If you’re trying to get healthy, fit, and strong to improve the quality of your life, be careful about’ training athletically! You will get hurt. Repeatedly. and 10, 15, or 20 years later you will feel every one of those injuries for the rest of your days. If you’re training because you’re a recreational or competitive athlete, make sure you pick a training style that transfers well to your sport of choice, and lift weights to enhance your physical abilities and reduce your risk of injury because you have a strong musculoskeletal foundation that can better withstand the stresses of athletics. If going to the gym is, in fact, your favorite form of recreation and entertainment, in and of itself, make sure you have a daily plan that minimizes your risk of injury so that you can continue for the long-term. Overtraining and improper form from overly complicated skill drills will have you convalescing at home far to frequently otherwise.



Intensity: Revisited

There is so much confusion regarding exercise intensity that I could probably write a column on this one topic every other day for a month, and not clear it up for everyone. I have to constantly remind myself that i’ve chosen to understand this topic whereas most people have no desire to. Then again, I understand how important calculus is to the modern world, and am grateful I don’t have to know it. So lets break this down.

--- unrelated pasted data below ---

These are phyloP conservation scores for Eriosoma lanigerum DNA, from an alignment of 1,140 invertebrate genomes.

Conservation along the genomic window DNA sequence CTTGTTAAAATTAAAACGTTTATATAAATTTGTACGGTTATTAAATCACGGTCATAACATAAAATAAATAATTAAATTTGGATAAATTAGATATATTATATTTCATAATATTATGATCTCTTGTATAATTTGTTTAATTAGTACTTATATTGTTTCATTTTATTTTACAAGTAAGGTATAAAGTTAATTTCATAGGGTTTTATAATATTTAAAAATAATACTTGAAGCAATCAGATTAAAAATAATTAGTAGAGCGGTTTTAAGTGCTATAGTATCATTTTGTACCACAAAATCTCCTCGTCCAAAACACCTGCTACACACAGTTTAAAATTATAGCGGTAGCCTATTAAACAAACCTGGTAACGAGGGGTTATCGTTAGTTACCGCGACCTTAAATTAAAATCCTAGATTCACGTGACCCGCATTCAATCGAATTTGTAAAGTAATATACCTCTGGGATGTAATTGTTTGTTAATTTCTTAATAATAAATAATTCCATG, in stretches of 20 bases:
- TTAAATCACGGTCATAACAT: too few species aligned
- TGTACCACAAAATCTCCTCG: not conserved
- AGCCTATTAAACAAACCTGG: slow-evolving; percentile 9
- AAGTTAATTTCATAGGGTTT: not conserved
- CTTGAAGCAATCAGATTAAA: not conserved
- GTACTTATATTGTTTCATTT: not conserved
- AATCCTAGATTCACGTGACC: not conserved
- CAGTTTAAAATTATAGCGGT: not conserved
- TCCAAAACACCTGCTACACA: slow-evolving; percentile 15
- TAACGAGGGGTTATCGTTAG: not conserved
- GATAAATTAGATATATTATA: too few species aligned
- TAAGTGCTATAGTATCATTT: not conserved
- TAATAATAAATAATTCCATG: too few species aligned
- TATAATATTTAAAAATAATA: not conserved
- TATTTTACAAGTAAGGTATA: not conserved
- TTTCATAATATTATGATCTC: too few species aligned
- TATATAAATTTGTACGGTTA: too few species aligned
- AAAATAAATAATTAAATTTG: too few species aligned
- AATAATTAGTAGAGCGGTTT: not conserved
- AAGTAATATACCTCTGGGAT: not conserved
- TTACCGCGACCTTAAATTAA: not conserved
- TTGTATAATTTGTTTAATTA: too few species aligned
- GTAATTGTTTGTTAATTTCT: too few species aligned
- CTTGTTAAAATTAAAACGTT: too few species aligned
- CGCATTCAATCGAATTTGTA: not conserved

There are two main types of Fitness Energy Zones: the Aerobic and the Anaerobic. Here are dictionary definitions.

Anaerobic Exercise: relating to or denoting exercise that does not, or is not intended to improve the efficiency of the body’s cardiovascular system in absorbing and transporting oxygen.

Aerobic Exercise: relating to or denoting exercise that improves or is intended to improve the efficiency of the body’s cardiovascular system in absorbing and transporting oxygen.

Now it seems to me that the general public and the media seem to privilege aerobic exercise over anaerobic exercise based on the premise that aerobics “make the heart healthier” and weight lifting is for certain athletes and other men who are trying to overcompensate for something. So lets dig a little deeper.

First, about those definitions. Most pundits and the general public seem to misread and stop reading the definitions at a certain point:

Anaerobic exercise “…does not…improve the efficiency of the cardiovascular systems…”

We’ve all read quotes that look like the above in a variety of contexts. When a writer decides to edit a quote from the beginning, in the middle, and again at the end, you should become immediately suspicious. Heres the second quote the way popular magazines tend to put it:

Aerobic exercise “…improves…the efficiency of the body’s cardiovascular system…”

Written like that, who wouldn’t say that aerobics is more important? But it’s a lie based on misreading and selective editing. All either definition is describing is whether or not the energy system involved involves the absorption and transportation of oxygen through the blood stream. It says nothing about whether one has greater overall health benefits. It doesn’t even say what the relative health benefits of each might be. If these readings were valid, all U.S. Marine, Army Ranger, and SEAL’s special forces must be very unfit.